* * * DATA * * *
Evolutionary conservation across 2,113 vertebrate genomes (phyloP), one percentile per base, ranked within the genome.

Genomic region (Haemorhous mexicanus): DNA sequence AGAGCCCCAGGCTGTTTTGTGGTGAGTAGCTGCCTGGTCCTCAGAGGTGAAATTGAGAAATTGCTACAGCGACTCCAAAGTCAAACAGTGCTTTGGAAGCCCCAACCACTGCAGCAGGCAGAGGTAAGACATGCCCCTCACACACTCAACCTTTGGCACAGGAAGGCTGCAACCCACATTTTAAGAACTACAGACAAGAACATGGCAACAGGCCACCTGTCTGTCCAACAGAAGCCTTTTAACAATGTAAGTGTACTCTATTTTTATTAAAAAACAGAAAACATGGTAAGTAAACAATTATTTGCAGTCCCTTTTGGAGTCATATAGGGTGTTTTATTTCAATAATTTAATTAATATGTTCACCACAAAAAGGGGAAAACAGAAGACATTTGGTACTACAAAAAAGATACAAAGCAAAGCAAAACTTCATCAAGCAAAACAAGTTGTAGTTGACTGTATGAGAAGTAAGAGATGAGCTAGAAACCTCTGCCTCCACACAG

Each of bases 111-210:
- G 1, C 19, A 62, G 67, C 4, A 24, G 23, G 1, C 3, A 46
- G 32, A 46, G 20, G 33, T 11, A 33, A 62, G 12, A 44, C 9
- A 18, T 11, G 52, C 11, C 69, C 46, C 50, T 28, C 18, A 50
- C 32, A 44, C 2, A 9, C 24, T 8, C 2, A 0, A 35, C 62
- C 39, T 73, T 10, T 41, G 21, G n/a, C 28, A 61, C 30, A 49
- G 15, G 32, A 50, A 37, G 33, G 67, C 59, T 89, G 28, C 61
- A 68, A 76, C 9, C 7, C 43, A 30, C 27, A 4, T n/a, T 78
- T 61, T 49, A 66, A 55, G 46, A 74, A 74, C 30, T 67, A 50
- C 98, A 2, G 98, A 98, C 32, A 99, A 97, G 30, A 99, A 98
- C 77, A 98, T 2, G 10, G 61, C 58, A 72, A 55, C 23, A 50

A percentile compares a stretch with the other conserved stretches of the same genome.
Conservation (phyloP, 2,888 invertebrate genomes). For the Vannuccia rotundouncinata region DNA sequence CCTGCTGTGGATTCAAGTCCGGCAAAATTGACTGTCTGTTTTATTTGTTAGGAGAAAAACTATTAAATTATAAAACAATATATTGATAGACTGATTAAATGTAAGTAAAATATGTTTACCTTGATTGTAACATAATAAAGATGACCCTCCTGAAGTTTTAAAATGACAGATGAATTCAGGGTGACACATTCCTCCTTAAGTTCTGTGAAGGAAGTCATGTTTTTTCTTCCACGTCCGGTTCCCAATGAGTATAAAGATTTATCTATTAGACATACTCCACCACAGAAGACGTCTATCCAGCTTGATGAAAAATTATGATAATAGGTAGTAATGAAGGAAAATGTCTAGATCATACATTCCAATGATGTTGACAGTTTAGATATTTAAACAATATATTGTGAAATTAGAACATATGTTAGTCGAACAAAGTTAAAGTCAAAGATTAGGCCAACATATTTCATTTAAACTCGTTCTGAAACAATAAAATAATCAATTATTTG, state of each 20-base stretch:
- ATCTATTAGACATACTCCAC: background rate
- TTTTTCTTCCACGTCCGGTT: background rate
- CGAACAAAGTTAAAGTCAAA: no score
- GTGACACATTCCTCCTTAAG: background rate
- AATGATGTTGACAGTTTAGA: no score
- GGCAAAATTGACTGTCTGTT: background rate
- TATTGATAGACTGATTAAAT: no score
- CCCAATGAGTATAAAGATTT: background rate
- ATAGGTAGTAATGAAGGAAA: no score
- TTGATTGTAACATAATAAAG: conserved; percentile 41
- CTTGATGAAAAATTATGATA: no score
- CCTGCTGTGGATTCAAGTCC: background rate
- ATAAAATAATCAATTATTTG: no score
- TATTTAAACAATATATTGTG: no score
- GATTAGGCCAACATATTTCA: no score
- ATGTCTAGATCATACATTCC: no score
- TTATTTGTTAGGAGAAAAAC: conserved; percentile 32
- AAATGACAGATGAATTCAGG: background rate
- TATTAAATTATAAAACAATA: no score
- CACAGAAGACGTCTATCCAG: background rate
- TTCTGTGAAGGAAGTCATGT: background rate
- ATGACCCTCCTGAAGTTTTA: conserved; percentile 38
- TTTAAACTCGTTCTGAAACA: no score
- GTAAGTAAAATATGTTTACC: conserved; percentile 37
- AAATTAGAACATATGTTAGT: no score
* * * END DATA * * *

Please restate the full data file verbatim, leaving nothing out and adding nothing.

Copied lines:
Evolutionary conservation across 2,113 vertebrate genomes (phyloP), one percentile per base, ranked within the genome.

Genomic region (Haemorhous mexicanus): DNA sequence AGAGCCCCAGGCTGTTTTGTGGTGAGTAGCTGCCTGGTCCTCAGAGGTGAAATTGAGAAATTGCTACAGCGACTCCAAAGTCAAACAGTGCTTTGGAAGCCCCAACCACTGCAGCAGGCAGAGGTAAGACATGCCCCTCACACACTCAACCTTTGGCACAGGAAGGCTGCAACCCACATTTTAAGAACTACAGACAAGAACATGGCAACAGGCCACCTGTCTGTCCAACAGAAGCCTTTTAACAATGTAAGTGTACTCTATTTTTATTAAAAAACAGAAAACATGGTAAGTAAACAATTATTTGCAGTCCCTTTTGGAGTCATATAGGGTGTTTTATTTCAATAATTTAATTAATATGTTCACCACAAAAAGGGGAAAACAGAAGACATTTGGTACTACAAAAAAGATACAAAGCAAAGCAAAACTTCATCAAGCAAAACAAGTTGTAGTTGACTGTATGAGAAGTAAGAGATGAGCTAGAAACCTCTGCCTCCACACAG

Each of bases 111-210:
- G 1, C 19, A 62, G 67, C 4, A 24, G 23, G 1, C 3, A 46
- G 32, A 46, G 20, G 33, T 11, A 33, A 62, G 12, A 44, C 9
- A 18, T 11, G 52, C 11, C 69, C 46, C 50, T 28, C 18, A 50
- C 32, A 44, C 2, A 9, C 24, T 8, C 2, A 0, A 35, C 62
- C 39, T 73, T 10, T 41, G 21, G n/a, C 28, A 61, C 30, A 49
- G 15, G 32, A 50, A 37, G 33, G 67, C 59, T 89, G 28, C 61
- A 68, A 76, C 9, C 7, C 43, A 30, C 27, A 4, T n/a, T 78
- T 61, T 49, A 66, A 55, G 46, A 74, A 74, C 30, T 67, A 50
- C 98, A 2, G 98, A 98, C 32, A 99, A 97, G 30, A 99, A 98
- C 77, A 98, T 2, G 10, G 61, C 58, A 72, A 55, C 23, A 50

A percentile compares a stretch with the other conserved stretches of the same genome.
Conservation (phyloP, 2,888 invertebrate genomes). For the Vannuccia rotundouncinata region DNA sequence CCTGCTGTGGATTCAAGTCCGGCAAAATTGACTGTCTGTTTTATTTGTTAGGAGAAAAACTATTAAATTATAAAACAATATATTGATAGACTGATTAAATGTAAGTAAAATATGTTTACCTTGATTGTAACATAATAAAGATGACCCTCCTGAAGTTTTAAAATGACAGATGAATTCAGGGTGACACATTCCTCCTTAAGTTCTGTGAAGGAAGTCATGTTTTTTCTTCCACGTCCGGTTCCCAATGAGTATAAAGATTTATCTATTAGACATACTCCACCACAGAAGACGTCTATCCAGCTTGATGAAAAATTATGATAATAGGTAGTAATGAAGGAAAATGTCTAGATCATACATTCCAATGATGTTGACAGTTTAGATATTTAAACAATATATTGTGAAATTAGAACATATGTTAGTCGAACAAAGTTAAAGTCAAAGATTAGGCCAACATATTTCATTTAAACTCGTTCTGAAACAATAAAATAATCAATTATTTG, state of each 20-base stretch:
- ATCTATTAGACATACTCCAC: background rate
- TTTTTCTTCCACGTCCGGTT: background rate
- CGAACAAAGTTAAAGTCAAA: no score
- GTGACACATTCCTCCTTAAG: background rate
- AATGATGTTGACAGTTTAGA: no score
- GGCAAAATTGACTGTCTGTT: background rate
- TATTGATAGACTGATTAAAT: no score
- CCCAATGAGTATAAAGATTT: background rate
- ATAGGTAGTAATGAAGGAAA: no score
- TTGATTGTAACATAATAAAG: conserved; percentile 41
- CTTGATGAAAAATTATGATA: no score
- CCTGCTGTGGATTCAAGTCC: background rate
- ATAAAATAATCAATTATTTG: no score
- TATTTAAACAATATATTGTG: no score
- GATTAGGCCAACATATTTCA: no score
- ATGTCTAGATCATACATTCC: no score
- TTATTTGTTAGGAGAAAAAC: conserved; percentile 32
- AAATGACAGATGAATTCAGG: background rate
- TATTAAATTATAAAACAATA: no score
- CACAGAAGACGTCTATCCAG: background rate
- TTCTGTGAAGGAAGTCATGT: background rate
- ATGACCCTCCTGAAGTTTTA: conserved; percentile 38
- TTTAAACTCGTTCTGAAACA: no score
- GTAAGTAAAATATGTTTACC: conserved; percentile 37
- AAATTAGAACATATGTTAGT: no score